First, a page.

I want to tread carefully into the waters of writing about certain foods. Food always … always, always, always… has rich cultural roots that wrap around people and their own personal and shared histories. I respect that.
I write this because I am aware that some (if not all) of the recipes I make and (often) write about online are steeped in the cultures of other people. And I share these recipes, writing about them here and other places, simply to express the joy I’ve been given in learning to cook those things (and then sharing the results with my family.) It is a way for me to attempt to honour and more deeply understand those cultures, and hopefully pass along that respect. It also makes me long to visit the homelands of these dishes and see how accurately the recipes have traversed time and distance to reach me here in the middle of the Canadian prairies.
For example, Paella.
To me Paella is a dish that feels like it has deep cultural roots, well-known and tracing back through Spanish origins.
We inherited a paella recipe somewhere along the way that recipe has become a regular staple in our kitchen. It’s one we thoroughly enjoy making and eating even though I cannot lay claim to even a single drop of Spanish blood in my veins.
Our Paella Recipe
500g boneless skinless chicken thighs (chunked)
1 whole red bell pepper (diced)
1 medium yellow onion
1 tablespoon of minced garlic
2 tablespoons fresh parsley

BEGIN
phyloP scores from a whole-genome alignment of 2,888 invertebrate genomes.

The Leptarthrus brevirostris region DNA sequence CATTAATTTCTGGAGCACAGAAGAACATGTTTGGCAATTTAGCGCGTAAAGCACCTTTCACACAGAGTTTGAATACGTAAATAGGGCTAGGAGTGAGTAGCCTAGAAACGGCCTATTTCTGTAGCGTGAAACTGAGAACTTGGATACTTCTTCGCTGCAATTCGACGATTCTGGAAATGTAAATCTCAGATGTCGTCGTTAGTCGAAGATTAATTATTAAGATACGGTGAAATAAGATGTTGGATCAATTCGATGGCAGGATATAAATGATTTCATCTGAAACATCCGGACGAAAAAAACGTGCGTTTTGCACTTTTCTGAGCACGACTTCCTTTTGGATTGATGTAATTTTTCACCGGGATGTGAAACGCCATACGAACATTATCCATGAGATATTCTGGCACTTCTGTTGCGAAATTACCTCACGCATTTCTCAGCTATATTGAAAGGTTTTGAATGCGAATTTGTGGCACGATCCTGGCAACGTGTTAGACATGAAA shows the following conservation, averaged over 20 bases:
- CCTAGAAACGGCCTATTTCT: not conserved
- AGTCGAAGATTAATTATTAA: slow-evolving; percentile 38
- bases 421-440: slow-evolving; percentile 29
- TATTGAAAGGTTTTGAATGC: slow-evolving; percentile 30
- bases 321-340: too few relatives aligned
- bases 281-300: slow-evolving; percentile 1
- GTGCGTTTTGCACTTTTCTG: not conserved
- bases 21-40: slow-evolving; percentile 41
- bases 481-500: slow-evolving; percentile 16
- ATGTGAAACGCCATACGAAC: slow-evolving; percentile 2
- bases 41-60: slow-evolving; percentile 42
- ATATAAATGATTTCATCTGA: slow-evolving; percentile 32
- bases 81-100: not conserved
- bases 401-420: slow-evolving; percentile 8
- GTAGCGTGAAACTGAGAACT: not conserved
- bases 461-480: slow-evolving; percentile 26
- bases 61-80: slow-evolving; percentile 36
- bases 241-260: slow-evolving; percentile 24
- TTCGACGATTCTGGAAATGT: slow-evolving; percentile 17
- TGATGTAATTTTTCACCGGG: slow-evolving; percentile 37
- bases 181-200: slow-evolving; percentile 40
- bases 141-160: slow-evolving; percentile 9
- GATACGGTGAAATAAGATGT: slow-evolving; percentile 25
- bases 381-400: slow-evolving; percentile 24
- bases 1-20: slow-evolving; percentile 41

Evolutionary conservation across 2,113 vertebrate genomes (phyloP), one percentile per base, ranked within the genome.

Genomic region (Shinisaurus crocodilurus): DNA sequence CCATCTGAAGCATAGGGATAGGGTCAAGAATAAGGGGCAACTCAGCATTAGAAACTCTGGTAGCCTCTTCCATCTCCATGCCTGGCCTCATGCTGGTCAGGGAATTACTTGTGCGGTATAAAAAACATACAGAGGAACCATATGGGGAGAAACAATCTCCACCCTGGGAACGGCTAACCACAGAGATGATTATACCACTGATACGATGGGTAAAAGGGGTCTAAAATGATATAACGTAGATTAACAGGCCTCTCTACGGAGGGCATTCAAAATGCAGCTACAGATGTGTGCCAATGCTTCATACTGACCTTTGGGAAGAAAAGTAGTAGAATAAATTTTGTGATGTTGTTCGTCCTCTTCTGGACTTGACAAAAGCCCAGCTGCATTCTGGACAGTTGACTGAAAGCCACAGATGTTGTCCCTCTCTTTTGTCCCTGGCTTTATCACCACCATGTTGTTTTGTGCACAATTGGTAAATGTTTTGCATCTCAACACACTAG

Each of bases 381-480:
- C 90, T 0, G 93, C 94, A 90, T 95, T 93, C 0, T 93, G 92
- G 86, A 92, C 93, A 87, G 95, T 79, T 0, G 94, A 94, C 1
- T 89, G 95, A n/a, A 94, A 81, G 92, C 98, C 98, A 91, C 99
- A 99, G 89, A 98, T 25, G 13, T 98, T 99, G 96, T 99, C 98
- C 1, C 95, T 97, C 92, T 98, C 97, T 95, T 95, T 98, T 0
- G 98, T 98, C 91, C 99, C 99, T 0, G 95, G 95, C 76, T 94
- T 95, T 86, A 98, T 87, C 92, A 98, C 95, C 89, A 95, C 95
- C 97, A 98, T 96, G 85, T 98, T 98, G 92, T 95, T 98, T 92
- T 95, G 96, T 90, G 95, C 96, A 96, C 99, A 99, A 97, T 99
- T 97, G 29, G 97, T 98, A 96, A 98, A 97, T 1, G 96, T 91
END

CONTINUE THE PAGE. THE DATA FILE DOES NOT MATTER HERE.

1 teaspoon tomato paste
1 cup Arborio
125mL (cheap) white wine
175mL chicken stock
olive oil for pan
The broth and the saffron need to come together for a start.
The chicken then needs to be browned, and separately sweat the onion and pepper. I do this in batches in the same four quart braiser and everything turns out just a little nicer.
The veggies all in the pan, the tomato paste and garlic should be mixed in and fried up together to coat. Shortly after drop in the rice and let that coat up and come together with everything else in the pan. These two steps shouldn’t take more than a couple minutes.
The saffron broth, wine, water, spices, chorizo, and cooked chicken now all go into the pan, come to a light boil, and then are simmered while covered to let the rice cook. You may need to stir this every five minutes or so just so the rice doesn’t get too crunchy on the bottom of the pan.
Stir in the parsley when the rice is cooked and let it stand for a few minutes to set up before serving.
This becomes a rich and delicious one-pan meal and it definitely makes me hope that some day I’ll find my way to Spain to compare it to a more traditionally authentic version of the recipe.